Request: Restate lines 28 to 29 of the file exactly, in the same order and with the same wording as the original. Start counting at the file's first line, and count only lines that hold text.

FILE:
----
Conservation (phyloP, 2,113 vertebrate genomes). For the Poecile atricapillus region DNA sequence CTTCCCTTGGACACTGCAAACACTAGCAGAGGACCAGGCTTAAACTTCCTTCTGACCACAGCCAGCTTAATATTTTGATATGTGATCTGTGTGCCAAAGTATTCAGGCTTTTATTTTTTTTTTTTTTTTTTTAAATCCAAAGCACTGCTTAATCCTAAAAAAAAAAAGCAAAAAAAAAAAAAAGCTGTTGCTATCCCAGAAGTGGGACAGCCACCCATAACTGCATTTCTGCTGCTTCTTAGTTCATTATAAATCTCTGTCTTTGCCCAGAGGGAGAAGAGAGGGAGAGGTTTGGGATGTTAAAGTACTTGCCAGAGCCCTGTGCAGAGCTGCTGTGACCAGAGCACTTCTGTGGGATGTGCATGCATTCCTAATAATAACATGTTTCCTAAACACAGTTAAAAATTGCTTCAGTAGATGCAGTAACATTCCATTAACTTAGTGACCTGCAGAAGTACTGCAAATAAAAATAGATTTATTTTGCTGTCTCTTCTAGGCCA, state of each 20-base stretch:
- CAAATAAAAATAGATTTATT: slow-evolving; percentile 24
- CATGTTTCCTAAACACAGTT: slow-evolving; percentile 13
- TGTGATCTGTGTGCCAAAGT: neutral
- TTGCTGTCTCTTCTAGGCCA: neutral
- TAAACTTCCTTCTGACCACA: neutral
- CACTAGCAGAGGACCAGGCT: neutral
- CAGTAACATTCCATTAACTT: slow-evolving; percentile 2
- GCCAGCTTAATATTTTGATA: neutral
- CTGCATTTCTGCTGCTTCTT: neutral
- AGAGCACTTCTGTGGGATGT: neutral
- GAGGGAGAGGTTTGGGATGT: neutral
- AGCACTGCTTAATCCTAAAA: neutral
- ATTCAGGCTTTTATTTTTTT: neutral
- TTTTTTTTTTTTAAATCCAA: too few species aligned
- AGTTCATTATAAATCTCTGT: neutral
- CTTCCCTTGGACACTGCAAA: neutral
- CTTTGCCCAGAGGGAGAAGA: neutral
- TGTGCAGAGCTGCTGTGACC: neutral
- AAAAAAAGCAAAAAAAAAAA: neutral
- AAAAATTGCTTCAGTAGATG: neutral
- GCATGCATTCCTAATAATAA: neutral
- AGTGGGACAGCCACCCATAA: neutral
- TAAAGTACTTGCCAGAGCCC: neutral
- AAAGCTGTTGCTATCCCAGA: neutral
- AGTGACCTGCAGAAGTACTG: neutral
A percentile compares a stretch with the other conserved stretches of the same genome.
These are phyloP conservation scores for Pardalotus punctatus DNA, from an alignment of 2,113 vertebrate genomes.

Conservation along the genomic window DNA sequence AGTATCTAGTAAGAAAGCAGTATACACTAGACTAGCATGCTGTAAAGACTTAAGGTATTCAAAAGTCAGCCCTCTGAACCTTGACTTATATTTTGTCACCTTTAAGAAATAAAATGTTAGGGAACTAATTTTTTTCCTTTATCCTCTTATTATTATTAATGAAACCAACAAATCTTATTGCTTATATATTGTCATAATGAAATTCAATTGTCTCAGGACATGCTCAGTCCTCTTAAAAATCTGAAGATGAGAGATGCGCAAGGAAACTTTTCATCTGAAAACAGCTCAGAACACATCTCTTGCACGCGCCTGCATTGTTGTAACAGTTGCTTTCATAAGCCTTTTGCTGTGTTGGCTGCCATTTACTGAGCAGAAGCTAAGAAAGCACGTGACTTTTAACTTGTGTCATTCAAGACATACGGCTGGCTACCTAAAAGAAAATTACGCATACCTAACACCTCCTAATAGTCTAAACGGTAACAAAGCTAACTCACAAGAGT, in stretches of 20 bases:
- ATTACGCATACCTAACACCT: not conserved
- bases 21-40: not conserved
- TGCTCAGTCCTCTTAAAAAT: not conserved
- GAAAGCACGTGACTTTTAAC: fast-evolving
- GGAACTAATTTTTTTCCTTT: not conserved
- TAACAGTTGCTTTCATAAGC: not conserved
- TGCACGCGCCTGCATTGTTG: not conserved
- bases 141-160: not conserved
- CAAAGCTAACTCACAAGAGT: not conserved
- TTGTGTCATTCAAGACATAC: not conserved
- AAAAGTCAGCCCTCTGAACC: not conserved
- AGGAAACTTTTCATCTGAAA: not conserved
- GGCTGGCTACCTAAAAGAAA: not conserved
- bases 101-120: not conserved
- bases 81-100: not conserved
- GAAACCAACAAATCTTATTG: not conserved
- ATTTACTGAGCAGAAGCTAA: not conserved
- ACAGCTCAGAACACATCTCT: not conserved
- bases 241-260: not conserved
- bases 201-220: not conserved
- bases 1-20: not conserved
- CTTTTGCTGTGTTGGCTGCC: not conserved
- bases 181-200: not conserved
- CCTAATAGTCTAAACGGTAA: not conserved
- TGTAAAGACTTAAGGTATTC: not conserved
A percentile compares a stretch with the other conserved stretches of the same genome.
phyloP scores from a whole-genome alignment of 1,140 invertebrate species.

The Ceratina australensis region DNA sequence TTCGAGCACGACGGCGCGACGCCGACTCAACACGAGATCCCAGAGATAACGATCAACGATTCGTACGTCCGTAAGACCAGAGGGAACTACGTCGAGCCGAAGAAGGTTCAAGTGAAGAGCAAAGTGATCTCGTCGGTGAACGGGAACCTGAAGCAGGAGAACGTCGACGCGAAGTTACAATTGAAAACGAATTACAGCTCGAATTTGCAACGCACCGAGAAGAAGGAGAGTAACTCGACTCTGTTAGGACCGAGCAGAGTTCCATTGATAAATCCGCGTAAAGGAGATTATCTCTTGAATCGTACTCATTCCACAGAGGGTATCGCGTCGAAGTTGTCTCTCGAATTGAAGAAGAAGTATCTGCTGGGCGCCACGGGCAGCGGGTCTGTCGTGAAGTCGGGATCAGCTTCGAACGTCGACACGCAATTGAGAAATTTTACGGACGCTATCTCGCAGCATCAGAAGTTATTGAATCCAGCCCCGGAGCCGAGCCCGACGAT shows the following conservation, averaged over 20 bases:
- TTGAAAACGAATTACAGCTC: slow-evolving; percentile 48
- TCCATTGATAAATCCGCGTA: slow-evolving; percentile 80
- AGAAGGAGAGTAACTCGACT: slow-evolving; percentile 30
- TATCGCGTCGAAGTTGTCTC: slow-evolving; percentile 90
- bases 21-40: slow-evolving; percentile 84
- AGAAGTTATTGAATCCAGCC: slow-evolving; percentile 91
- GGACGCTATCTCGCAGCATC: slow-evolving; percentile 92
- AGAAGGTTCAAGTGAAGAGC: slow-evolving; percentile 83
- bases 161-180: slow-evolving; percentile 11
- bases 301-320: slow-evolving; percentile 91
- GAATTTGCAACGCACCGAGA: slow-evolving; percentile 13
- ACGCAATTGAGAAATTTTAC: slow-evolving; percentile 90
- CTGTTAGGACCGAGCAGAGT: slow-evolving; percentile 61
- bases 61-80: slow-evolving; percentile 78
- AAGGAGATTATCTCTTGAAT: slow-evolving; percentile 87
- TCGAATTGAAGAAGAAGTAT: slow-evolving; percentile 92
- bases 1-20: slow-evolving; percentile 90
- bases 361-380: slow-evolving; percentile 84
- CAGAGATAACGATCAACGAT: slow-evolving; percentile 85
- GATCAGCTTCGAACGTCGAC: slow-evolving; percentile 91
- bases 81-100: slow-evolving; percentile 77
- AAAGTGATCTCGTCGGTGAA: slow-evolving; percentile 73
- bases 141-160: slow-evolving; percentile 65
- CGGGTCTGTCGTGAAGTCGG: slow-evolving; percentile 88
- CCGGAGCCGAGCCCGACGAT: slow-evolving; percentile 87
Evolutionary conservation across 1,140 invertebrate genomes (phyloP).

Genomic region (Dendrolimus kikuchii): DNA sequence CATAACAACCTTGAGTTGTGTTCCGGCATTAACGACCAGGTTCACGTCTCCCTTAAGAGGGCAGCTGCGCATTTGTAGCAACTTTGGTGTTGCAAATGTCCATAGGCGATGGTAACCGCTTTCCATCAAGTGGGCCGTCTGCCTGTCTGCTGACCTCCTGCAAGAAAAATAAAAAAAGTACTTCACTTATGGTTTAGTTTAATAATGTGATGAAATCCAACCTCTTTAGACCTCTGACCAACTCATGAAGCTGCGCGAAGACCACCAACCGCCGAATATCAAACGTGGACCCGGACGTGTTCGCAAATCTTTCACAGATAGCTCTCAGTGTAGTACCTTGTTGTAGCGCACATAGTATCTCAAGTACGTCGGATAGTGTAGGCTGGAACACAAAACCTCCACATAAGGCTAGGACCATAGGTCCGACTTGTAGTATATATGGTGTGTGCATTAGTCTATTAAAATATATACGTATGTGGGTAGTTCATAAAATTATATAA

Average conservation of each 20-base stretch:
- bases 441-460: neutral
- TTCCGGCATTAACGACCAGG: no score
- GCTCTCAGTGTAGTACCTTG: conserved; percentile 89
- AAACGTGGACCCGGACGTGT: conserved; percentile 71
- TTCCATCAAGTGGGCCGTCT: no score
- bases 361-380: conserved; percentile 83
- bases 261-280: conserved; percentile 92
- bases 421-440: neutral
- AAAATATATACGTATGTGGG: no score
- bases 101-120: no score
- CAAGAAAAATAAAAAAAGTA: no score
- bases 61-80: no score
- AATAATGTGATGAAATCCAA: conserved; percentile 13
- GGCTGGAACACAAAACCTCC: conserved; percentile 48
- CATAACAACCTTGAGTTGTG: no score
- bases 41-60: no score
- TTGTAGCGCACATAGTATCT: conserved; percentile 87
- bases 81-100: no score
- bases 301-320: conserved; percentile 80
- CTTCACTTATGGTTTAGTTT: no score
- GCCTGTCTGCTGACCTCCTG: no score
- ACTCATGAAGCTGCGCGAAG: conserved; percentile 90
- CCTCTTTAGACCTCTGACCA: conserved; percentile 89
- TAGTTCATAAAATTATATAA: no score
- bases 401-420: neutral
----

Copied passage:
These are phyloP conservation scores for Pardalotus punctatus DNA, from an alignment of 2,113 vertebrate genomes.

Conservation along the genomic window DNA sequence AGTATCTAGTAAGAAAGCAGTATACACTAGACTAGCATGCTGTAAAGACTTAAGGTATTCAAAAGTCAGCCCTCTGAACCTTGACTTATATTTTGTCACCTTTAAGAAATAAAATGTTAGGGAACTAATTTTTTTCCTTTATCCTCTTATTATTATTAATGAAACCAACAAATCTTATTGCTTATATATTGTCATAATGAAATTCAATTGTCTCAGGACATGCTCAGTCCTCTTAAAAATCTGAAGATGAGAGATGCGCAAGGAAACTTTTCATCTGAAAACAGCTCAGAACACATCTCTTGCACGCGCCTGCATTGTTGTAACAGTTGCTTTCATAAGCCTTTTGCTGTGTTGGCTGCCATTTACTGAGCAGAAGCTAAGAAAGCACGTGACTTTTAACTTGTGTCATTCAAGACATACGGCTGGCTACCTAAAAGAAAATTACGCATACCTAACACCTCCTAATAGTCTAAACGGTAACAAAGCTAACTCACAAGAGT, in stretches of 20 bases: